I also really loved how this episode ended with just a little slice of life in the RR. I want a whole night's worth of footage.
setsuled: (Doctor Chess)


A little historical perspective isn't too painful, is it? To-day's new episode of Doctor Who, "Eaters of Light", did something I wished the show did more often--it incorporated aspects of history into its plot and argument in a way that also potentially educates the viewer. This was part of the original series concept, after all, back in 1963, and I never thought it was such a bad idea. Although the writer for to-day's episode, Rona Munro, just barely qualifies as a classic series writer--she wrote Survival, the 1989 final serial of the classic series--"Eaters of Light" definitely felt like old Who in ways I really liked.

Spoilers after the screenshot



The season long theme of colonising and people oppressed based on race or nationality takes a form surprisingly resonant with to-day's politics in this new episode. Here we have racially diverse, sexually liberated Romans invading the lands of the all white, rural Picts, and the two of groups need to set aside their differences to confront a threat to the entire universe. Whether it was intended or not, one could see this as reflecting the politics of relatively affluent liberals versus poor conservatives--Londoners versus people outside the city who voted for Brexit, in other words, or in the U.S., educated liberals versus ignorant and out of work Trump voters. And the realisation that all these people need to work together if we want any hope of addressing the threat of climate change. As a being that eats light--something that foils enlightenment--the episode's monster could be seen as a manifestation of a compulsion to avoid empathy. This really does feel like a natural evolution of the political themes in the Seventh Doctor era.



There's even something very Seventh Doctor-ish in the off-hand way Twelve (Peter Capaldi) explains the crows who can talk. Though maybe Peter Capaldi is more appropriate for this story because he's a Scotsman with Italian ancestry. Well, either one would have worked. I love Capaldi's performance this season, his understated grace is a long way from the stupid peevishness in "Robot of Sherwood".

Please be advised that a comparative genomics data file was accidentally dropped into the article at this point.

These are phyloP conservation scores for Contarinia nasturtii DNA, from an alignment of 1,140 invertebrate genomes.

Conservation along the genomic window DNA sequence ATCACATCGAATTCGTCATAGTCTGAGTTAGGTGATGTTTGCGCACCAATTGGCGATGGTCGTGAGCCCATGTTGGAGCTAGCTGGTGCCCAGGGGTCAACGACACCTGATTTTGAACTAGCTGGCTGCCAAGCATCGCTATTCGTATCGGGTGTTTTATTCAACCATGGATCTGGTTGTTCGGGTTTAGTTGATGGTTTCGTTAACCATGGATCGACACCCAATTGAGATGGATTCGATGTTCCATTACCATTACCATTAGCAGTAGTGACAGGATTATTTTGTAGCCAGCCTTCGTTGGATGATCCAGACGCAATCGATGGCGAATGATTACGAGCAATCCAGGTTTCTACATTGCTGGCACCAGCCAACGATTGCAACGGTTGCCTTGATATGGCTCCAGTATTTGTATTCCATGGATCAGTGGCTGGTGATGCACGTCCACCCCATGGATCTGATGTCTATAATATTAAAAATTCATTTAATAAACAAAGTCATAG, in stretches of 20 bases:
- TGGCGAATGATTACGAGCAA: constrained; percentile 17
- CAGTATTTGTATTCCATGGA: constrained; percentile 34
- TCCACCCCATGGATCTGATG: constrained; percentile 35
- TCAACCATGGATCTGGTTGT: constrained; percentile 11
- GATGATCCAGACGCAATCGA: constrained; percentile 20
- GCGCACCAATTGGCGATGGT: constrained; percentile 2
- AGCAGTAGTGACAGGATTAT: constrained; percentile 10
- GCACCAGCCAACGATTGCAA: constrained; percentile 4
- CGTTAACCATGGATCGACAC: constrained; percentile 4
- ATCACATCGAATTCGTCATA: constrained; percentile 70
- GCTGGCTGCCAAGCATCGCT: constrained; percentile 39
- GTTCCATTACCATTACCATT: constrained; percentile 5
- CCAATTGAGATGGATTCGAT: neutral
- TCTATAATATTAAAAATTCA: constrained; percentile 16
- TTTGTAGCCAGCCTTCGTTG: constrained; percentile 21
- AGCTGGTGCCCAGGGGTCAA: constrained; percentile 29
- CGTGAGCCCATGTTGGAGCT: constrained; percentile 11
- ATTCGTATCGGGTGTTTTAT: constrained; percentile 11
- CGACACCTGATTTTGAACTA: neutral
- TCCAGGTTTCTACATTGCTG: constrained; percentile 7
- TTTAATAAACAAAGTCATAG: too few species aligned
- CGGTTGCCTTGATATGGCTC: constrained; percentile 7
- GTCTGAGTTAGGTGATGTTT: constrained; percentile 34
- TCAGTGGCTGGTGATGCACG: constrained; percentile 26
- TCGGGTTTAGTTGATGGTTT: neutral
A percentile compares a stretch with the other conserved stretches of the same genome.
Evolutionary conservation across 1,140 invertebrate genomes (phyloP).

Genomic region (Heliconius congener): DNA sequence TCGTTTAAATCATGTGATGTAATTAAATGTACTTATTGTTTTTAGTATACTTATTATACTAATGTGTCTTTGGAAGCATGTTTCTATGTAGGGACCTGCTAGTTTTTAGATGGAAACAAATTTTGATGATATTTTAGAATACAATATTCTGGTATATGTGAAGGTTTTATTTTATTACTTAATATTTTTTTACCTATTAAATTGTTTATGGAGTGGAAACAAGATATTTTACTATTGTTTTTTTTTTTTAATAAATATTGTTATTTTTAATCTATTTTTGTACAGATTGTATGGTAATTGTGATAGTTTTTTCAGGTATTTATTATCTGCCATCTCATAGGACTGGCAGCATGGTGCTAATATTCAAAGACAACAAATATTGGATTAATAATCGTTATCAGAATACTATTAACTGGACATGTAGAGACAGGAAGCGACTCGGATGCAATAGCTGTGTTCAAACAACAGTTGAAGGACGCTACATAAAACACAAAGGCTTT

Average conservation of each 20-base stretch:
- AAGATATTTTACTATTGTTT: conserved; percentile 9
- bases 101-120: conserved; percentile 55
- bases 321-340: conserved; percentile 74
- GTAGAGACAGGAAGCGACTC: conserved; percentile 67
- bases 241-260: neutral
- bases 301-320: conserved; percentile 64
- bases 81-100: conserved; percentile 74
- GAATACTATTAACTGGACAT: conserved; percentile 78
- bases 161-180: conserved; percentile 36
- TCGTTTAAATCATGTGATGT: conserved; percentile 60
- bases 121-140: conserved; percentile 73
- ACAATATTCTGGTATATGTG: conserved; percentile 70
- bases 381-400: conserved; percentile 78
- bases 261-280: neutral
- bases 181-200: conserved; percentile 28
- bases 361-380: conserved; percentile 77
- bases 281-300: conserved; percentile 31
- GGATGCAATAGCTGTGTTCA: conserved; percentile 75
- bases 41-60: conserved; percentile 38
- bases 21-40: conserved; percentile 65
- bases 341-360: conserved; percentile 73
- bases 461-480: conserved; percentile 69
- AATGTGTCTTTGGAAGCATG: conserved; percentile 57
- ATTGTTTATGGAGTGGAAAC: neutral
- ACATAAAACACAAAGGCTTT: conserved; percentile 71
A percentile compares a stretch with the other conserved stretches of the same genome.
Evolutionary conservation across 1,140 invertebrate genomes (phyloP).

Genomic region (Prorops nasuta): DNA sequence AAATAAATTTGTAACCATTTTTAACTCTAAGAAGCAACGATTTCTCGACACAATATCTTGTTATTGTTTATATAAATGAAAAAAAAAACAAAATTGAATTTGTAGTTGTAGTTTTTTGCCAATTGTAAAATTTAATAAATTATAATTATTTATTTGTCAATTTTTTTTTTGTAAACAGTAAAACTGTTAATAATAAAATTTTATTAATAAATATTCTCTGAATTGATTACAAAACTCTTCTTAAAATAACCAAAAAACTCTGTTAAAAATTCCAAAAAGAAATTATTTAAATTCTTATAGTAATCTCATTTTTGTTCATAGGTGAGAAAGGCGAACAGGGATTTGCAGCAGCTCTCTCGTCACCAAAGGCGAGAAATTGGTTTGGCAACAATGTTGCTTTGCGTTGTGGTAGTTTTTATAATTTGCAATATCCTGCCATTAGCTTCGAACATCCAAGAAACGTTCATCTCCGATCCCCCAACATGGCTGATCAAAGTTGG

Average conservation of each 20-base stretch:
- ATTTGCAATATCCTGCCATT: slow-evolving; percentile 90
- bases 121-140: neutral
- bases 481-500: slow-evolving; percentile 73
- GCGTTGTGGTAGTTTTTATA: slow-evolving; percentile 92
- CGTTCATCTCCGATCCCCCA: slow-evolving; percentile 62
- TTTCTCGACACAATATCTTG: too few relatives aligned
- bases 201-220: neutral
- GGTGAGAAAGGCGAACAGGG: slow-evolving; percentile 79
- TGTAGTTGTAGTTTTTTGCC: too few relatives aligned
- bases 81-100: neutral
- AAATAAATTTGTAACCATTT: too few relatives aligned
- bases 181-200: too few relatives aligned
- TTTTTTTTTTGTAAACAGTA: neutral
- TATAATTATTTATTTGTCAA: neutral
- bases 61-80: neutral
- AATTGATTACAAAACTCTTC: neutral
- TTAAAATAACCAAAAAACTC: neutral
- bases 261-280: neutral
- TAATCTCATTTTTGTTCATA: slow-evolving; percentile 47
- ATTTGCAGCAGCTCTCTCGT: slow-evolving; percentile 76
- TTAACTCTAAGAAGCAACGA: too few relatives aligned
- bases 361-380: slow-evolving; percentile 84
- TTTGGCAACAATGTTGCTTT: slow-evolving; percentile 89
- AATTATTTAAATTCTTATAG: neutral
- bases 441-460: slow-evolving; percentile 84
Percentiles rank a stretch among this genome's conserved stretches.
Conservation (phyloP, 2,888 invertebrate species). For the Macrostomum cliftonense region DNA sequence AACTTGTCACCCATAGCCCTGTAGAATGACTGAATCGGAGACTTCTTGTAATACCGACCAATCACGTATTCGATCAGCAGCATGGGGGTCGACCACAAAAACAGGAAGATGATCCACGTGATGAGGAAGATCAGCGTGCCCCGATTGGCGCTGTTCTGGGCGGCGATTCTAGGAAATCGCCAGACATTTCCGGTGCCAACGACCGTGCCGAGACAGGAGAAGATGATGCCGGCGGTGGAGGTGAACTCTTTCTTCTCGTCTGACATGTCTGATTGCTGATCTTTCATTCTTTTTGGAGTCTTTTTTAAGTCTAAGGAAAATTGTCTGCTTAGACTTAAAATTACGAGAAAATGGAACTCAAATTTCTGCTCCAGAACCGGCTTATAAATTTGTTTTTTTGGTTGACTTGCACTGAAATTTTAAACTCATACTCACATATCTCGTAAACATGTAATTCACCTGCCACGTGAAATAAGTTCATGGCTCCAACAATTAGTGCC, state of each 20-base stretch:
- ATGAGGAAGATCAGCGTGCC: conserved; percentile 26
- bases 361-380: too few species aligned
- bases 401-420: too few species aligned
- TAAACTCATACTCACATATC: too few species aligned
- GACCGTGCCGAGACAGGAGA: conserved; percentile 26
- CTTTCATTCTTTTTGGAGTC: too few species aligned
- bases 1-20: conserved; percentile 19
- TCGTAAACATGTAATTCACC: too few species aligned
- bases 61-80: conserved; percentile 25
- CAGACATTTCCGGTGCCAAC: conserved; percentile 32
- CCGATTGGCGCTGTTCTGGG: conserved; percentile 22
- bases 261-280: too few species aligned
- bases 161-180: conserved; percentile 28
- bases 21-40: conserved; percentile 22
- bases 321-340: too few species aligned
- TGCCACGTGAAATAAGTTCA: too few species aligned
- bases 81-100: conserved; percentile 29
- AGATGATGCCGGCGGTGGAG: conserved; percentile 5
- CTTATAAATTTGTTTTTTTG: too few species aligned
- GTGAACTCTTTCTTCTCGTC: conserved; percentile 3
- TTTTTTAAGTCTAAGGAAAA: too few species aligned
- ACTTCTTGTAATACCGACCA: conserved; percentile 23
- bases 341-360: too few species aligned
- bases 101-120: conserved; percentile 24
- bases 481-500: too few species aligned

I love how Munro used the TARDIS translation circuits to say something about what the Doctor does. In all the analysis of the Doctor as a character that's endemic to the new series, it's not until now we have this very simple thing--the ability for the TARDIS to automatically translate language facilitates communication. Suddenly the Romans and the Picts can talk to each other on the same footing. It seems a small thing, but it's essential to the Doctor's characteristic strategy of assuming anyone can be met as a fellow sentient being.



I could quibble that Bill (Pearl Mackie) ought to've known the basics of Roman culture if she was so well read on the Ninth Legion. But her discovering the different perspective on sexuality among the Romans is a nice way for younger viewers to be introduced to the idea that such perspectives have a very long history. And I'm not sure why the Doctor's argument about his greater lifespan is invalidated because the humans got brave. But it's still a pretty sweet idea, Romans and Picts united forever and a ghostly music forever being heard from the hill.
setsuled: (Doctor Chess)


Ahead of to-morrow's new Doctor Who, I decided to revisit Survival, the 1989 serial written by Rona Munro, who also wrote to-morrow's new episode, making her the only writer from the classic series to be hired to write for the relaunched series. Survival also happens to be the final story of the classic series, not a terribly good way to go, I always thought, though watching it again this past week I do find it's better than I remembered. This was only the second time I'd watched it through--although the Seventh Doctor's third season is rightly gaining a reputation as being one of the finest seasons of the series, I'd say it's mainly for the two middle serials, Ghost Light and Curse of Fenric. As much as I like King Arthur and Jean Marsh, I struggled to get through Battlefield the couple times I've tried rewatching it. And Survival, well. Survival has this:



I know what you're thinking. "He hates Furries!" Now, I fully believe that people who call themselves Furries should be recognised as having the same rights and privileges as any average citizen. But I'm never going to be able to take seriously the cereal box, generic brand Loony Tunes aesthetic. Sometimes people just have bad taste.

Anyway, though Rona Munro did not invoke the term "Furry", possibly being unaware of the subculture at the time, Wikipedia quotes her from a 2007 interview as also being unhappy with the creature design of the cheetah people: